In conclusion, the results from this study demonstrated that oral ingestion of re-esterified omega-3 supplement for 8 weeks significantly improved the signs and symptoms of non-specific typical dry eye after uncomplicated cataract surgery. The beneficial effects of rTG omega-3 might be related to decreased inflammation of the ocular surface rather than increased secretion of tears. Dietary supplementation of re-esterified omega-3 could be added to postoperative management after cataract surgery to improve postsurgical dry eye syndrome.
JP and Y-SY contributed equally as co-first authors.
DHL and T-YC contributed equally as co-corresponding authors.
Contributors DHL and T-YC contributed to conception and design of the study and Y-SY, GH, KS, DHL and T-YC conducted the study; (JP, Y-SY, ES, GH and KS) contributed to collection, management and interpretation of data; Y-SY contributed to data analysis; JP, Y-SY and ES contributed to writing of the article; DHL and T-YC contributed to preparation, review and approval of the manuscript. JP and Y-SY contributed equally to the manuscript as the co-first authors. DHL and T-YC contributed equally to the manuscript as the co-corresponding authors.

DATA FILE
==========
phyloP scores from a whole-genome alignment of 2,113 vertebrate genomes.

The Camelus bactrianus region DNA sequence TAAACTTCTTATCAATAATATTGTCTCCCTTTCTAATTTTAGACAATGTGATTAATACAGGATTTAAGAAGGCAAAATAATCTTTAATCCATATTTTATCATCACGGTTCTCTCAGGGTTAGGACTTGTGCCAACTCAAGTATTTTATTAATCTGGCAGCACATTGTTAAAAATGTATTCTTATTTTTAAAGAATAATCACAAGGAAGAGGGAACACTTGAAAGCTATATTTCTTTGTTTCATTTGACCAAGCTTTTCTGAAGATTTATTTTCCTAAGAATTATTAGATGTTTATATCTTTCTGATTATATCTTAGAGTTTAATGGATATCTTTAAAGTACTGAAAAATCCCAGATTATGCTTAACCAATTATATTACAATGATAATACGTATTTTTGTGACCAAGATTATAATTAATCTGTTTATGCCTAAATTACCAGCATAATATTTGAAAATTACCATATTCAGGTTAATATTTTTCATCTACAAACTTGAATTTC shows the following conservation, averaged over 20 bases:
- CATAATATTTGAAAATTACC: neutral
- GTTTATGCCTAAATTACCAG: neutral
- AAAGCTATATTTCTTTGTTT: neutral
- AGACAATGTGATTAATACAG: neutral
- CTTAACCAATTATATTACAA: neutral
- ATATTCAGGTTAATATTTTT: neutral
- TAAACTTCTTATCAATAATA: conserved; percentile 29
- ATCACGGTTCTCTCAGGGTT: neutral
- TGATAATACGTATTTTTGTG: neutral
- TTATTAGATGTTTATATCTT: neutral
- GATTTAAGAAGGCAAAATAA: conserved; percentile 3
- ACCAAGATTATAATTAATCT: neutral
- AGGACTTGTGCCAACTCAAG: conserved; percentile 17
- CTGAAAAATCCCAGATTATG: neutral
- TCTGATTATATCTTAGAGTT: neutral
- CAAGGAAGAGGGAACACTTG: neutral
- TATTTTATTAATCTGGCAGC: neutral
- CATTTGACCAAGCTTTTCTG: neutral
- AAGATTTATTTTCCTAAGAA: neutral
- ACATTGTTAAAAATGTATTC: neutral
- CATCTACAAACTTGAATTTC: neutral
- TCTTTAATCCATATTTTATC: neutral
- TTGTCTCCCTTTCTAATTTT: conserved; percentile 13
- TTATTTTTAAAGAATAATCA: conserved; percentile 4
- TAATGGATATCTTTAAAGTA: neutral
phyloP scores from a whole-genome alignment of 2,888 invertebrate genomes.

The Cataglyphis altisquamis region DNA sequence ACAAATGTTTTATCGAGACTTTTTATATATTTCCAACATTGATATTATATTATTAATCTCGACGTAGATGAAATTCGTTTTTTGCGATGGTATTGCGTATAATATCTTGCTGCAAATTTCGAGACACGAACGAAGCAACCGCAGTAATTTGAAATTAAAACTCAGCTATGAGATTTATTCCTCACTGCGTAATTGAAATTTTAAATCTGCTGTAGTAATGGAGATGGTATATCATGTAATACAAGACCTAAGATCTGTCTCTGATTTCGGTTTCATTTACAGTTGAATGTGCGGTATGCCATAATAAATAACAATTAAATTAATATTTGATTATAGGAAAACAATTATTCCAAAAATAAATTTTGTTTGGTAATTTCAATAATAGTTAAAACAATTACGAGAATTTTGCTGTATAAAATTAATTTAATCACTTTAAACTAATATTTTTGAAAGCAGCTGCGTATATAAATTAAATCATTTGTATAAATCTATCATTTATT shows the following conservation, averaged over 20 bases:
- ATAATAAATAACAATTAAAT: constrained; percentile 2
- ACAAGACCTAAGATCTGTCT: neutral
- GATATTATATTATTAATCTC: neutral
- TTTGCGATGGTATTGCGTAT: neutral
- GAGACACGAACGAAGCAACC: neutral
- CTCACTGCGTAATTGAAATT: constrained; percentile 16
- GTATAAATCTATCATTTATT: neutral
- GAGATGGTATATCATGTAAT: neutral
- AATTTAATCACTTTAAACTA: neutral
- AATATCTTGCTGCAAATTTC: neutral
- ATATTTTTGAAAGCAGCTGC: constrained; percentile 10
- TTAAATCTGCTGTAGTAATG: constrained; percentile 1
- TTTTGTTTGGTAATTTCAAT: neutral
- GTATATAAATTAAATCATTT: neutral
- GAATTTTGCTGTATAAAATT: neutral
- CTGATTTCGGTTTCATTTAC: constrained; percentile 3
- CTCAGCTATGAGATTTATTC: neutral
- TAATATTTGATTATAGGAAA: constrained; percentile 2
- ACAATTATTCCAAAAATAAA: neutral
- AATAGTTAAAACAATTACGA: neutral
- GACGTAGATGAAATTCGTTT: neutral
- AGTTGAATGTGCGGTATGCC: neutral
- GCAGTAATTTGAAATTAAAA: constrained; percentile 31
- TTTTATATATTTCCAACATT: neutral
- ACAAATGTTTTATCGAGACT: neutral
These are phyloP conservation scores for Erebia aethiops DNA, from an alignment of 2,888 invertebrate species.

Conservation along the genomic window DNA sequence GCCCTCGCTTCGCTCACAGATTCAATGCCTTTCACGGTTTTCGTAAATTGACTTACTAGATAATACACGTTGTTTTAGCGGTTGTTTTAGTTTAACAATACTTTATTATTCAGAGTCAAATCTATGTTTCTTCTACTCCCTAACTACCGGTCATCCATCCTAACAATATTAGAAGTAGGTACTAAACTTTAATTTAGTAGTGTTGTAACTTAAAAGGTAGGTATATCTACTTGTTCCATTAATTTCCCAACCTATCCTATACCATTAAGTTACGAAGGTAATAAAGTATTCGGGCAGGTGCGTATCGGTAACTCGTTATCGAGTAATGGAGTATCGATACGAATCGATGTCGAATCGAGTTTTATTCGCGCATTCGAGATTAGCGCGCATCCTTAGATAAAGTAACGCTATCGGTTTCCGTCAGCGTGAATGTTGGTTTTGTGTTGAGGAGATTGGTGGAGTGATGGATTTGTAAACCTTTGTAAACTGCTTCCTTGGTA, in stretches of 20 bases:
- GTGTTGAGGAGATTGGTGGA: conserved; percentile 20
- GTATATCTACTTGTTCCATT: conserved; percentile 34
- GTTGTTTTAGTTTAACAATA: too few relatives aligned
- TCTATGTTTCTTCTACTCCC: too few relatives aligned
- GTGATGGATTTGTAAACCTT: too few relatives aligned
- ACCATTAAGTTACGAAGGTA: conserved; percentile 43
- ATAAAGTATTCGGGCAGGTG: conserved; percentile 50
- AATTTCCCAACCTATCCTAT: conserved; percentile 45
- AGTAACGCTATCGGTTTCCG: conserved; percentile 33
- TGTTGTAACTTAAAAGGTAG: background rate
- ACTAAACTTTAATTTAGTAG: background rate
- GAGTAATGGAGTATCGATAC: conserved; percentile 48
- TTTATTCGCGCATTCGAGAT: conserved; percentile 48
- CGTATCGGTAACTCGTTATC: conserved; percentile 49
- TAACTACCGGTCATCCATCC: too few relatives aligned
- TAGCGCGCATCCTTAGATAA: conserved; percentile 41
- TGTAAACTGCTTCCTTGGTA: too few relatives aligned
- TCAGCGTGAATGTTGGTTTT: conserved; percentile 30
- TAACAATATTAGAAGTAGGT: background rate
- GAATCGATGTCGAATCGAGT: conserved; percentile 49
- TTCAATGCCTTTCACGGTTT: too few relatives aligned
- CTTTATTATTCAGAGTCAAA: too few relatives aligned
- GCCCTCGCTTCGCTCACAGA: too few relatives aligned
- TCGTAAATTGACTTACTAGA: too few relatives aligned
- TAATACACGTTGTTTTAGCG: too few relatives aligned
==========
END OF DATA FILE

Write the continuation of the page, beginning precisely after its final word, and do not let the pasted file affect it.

Funding This work was supported by a grant of Samsung Medical Center Research and Development Grant (#SMO120066) and a National Research Foundation of Korea grant funded by the Korean government’s Ministry of Education (NRF-2020R1A2C2014139; Seoul, Korea) which was received by T-YC.
Competing interests None declared.
Provenance and peer review Not commissioned; externally peer reviewed.
Data availability statement No data are available.